The last century brought change, plus two notable events in the 1930s. William Morris Davis, a geologist, published a major paper on the origin of limestone caverns. J Harlen Bretz, a distinguished geologist at the University of Chicago, tested the Davis hypothesis by doing fieldwork in the caves of the Ozark Uplift of southern Missouri. His research, supported by Missouri State Geologist Edward L. Clark and subsequently Thomas R. Beveridge, resulted in the publication of the book Caves of Missouri in 1956.

The Bretz study and book were more than just academic achievements and a scientific milestone, they were endeavors that captivated Missouri cave enthusiasts, laymen and scientists alike. Thomas R. Beveridge, who was instrumental in seeing that the Bretz book got published, and Henry Douglas of the Virginia Cave Survey, who gave the early Missouri cavers much advice, provided inspiration for the birth of the Missouri Speleological Survey (MSS) in 1956. Dr. Oscar Hawksley, a biologist from Warrensburg; Jerry Vineyard, a geologist from Dixon and Frank Dahlgren, a machinist from St. Louis, founded the MSS.

Founders designed the MSS, a non-profit consortium, to unite the cave-oriented ambitions, skills, knowledge, enthusiasm and dedication of both amateurs and professionals. Its membership was open to anyone who demonstrated responsibility in cave conservation and gave evidence in some form of reciprocating efforts towards the goals of the MSS.

To facilitate its work and provide a permanent repository for material gathered by its many affiliate caving groups, the MSS entered into a cooperative agreement with the Missouri Geological Survey and Water Resources (now the Missouri Department of Natural Resources' Division of Geology and Land Survey). State Geologist Thomas Beveridge extended a hand of friendship to the cavers. It was a handshake that would bear fruit and foster a partnership that would last for generations to come.

The accomplishments of the MSS since 1956 toward a better understanding of and appreciation for our Missouri cave resources are legion. Volunteers of the MSS have recorded, mapped and reported on thousands of caves in the state. In 1985, the efforts of Missouri cavers received attention when the MSS received a national Volunteer Action Award for their service and community spirit.

But state involvement in caves actually began before the creation of the MSS and its partnership with a branch of state government. The State of Missouri officially acquired its first caves in the period 1923 to 1928 with the creation of several state parks containing caves and springs, including Meramec State Park. Two of the more than 30 caves in Meramec State Park were used as show caves and operated as concessions.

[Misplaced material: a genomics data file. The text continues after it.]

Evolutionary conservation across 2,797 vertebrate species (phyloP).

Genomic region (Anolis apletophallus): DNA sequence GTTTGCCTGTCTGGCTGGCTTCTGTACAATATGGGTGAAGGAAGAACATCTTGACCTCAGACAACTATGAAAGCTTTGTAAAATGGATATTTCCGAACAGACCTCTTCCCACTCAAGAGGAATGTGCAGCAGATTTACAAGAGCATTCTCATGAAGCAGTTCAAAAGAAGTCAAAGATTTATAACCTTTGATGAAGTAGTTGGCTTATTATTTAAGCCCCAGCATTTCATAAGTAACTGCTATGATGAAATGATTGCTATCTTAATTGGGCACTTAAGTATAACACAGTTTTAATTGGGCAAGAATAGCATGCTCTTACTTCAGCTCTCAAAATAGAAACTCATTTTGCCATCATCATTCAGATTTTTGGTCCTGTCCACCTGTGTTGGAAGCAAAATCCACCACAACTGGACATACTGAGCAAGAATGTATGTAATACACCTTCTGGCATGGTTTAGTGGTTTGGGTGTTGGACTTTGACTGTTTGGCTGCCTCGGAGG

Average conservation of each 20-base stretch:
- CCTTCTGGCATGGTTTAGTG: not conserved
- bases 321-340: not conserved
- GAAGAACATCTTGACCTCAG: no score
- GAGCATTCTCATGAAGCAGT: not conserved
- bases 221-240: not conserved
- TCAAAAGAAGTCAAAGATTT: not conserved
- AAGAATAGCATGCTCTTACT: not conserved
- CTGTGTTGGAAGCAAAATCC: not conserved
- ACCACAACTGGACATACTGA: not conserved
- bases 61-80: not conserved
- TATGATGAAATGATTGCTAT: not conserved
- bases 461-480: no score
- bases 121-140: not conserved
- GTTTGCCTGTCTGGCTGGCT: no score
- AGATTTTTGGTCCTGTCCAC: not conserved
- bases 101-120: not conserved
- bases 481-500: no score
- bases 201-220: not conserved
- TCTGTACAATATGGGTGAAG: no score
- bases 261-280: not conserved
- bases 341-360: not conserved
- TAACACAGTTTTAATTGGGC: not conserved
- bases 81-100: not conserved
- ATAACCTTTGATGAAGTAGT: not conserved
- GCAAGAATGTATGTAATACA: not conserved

In 1933, Missouri passed legislation enabling the U.S. Forest Service (USFS) to start defining areas for a national forest. By 1945, the USFS had created the Mark Twain National Forest (MTNF). Its 1.25 million acres contains hundreds of caves, but it would be decades before true cave resource management would begin on the forest.

"When I started with the U. S. Forest Service 30 years ago," says Jerry Gott, a recently retired cave management specialist for the MTNF, "there was little emphasis or resource attention given to the management of caves. Thanks to some laws related to endangered species, caves as an environment for these species have gotten the public's attention. With the passage of the 1988 U.S. Cave Resource Protection Act, the Forest Service is now much more involved in cave management than in the past."

In the 1960s, Congress established the Ozark National Scenic Riverways in Dent, Shannon and Carter counties, and the Eleven Point National Scenic River in Oregon County. The National Park Service soon discovered there were hundreds of caves on these properties in need of special attention.

Also in the 1960s, a long standing tradition of fierce competition between the many show caves of Missouri ended when they joined together to form the Missouri Caves Association. It became apparent to them that since no two caves are really alike, it was better to work together to reach their mutual audience than to compete.

In the 1970s, the Conservation Department, influenced by endangered species laws, began acquiring numerous tracts of land to preserve forest and wildlife resources and protect threatened and endangered species. In some instances the Conservation Department has specifically targeted cave resources used by the Ozark cavefish and endangered species of bats.

With government agencies acquiring significant karst areas of the state, an imperative was born to protect and manage cave resources with conservation and preservation in mind.